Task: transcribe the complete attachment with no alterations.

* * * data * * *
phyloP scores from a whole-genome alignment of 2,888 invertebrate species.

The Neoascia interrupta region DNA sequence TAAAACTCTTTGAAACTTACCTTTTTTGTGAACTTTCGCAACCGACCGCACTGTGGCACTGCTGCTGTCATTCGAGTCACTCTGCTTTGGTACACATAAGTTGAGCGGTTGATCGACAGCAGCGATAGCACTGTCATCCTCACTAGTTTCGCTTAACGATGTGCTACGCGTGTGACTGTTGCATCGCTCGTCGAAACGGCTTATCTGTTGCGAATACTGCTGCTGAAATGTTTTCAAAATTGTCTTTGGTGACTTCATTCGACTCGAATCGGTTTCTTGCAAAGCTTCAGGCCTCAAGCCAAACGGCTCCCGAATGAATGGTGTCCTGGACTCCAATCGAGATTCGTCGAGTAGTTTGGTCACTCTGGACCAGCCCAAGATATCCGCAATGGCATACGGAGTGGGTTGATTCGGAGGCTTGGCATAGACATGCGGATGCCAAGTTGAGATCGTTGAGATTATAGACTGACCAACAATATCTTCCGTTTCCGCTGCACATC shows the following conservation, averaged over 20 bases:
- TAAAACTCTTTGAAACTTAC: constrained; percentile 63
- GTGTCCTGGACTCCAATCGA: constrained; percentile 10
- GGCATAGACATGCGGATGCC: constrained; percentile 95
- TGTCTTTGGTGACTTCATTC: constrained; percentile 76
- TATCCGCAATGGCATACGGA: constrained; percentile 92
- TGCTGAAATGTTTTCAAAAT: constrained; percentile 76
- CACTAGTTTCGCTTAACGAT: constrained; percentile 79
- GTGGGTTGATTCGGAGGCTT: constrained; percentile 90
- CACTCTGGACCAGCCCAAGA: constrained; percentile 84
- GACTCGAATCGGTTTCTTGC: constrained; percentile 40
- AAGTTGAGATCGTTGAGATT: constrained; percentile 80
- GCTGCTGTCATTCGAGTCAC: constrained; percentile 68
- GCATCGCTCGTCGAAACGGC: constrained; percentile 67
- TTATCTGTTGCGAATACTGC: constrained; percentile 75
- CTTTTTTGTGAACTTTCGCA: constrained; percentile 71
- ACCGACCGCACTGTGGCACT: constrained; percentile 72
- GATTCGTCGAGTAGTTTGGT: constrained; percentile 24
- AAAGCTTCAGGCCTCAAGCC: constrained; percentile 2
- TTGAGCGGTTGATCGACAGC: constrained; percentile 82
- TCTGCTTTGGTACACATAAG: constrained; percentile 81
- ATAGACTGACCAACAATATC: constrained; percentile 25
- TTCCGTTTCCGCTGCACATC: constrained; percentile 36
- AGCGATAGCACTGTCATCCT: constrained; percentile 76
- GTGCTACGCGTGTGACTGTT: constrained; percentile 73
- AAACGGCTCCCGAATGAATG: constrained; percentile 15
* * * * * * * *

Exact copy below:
phyloP scores from a whole-genome alignment of 2,888 invertebrate species.

The Neoascia interrupta region DNA sequence TAAAACTCTTTGAAACTTACCTTTTTTGTGAACTTTCGCAACCGACCGCACTGTGGCACTGCTGCTGTCATTCGAGTCACTCTGCTTTGGTACACATAAGTTGAGCGGTTGATCGACAGCAGCGATAGCACTGTCATCCTCACTAGTTTCGCTTAACGATGTGCTACGCGTGTGACTGTTGCATCGCTCGTCGAAACGGCTTATCTGTTGCGAATACTGCTGCTGAAATGTTTTCAAAATTGTCTTTGGTGACTTCATTCGACTCGAATCGGTTTCTTGCAAAGCTTCAGGCCTCAAGCCAAACGGCTCCCGAATGAATGGTGTCCTGGACTCCAATCGAGATTCGTCGAGTAGTTTGGTCACTCTGGACCAGCCCAAGATATCCGCAATGGCATACGGAGTGGGTTGATTCGGAGGCTTGGCATAGACATGCGGATGCCAAGTTGAGATCGTTGAGATTATAGACTGACCAACAATATCTTCCGTTTCCGCTGCACATC shows the following conservation, averaged over 20 bases:
- TAAAACTCTTTGAAACTTAC: constrained; percentile 63
- GTGTCCTGGACTCCAATCGA: constrained; percentile 10
- GGCATAGACATGCGGATGCC: constrained; percentile 95
- TGTCTTTGGTGACTTCATTC: constrained; percentile 76
- TATCCGCAATGGCATACGGA: constrained; percentile 92
- TGCTGAAATGTTTTCAAAAT: constrained; percentile 76
- CACTAGTTTCGCTTAACGAT: constrained; percentile 79
- GTGGGTTGATTCGGAGGCTT: constrained; percentile 90
- CACTCTGGACCAGCCCAAGA: constrained; percentile 84
- GACTCGAATCGGTTTCTTGC: constrained; percentile 40
- AAGTTGAGATCGTTGAGATT: constrained; percentile 80
- GCTGCTGTCATTCGAGTCAC: constrained; percentile 68
- GCATCGCTCGTCGAAACGGC: constrained; percentile 67
- TTATCTGTTGCGAATACTGC: constrained; percentile 75
- CTTTTTTGTGAACTTTCGCA: constrained; percentile 71
- ACCGACCGCACTGTGGCACT: constrained; percentile 72
- GATTCGTCGAGTAGTTTGGT: constrained; percentile 24
- AAAGCTTCAGGCCTCAAGCC: constrained; percentile 2
- TTGAGCGGTTGATCGACAGC: constrained; percentile 82
- TCTGCTTTGGTACACATAAG: constrained; percentile 81
- ATAGACTGACCAACAATATC: constrained; percentile 25
- TTCCGTTTCCGCTGCACATC: constrained; percentile 36
- AGCGATAGCACTGTCATCCT: constrained; percentile 76
- GTGCTACGCGTGTGACTGTT: constrained; percentile 73
- AAACGGCTCCCGAATGAATG: constrained; percentile 15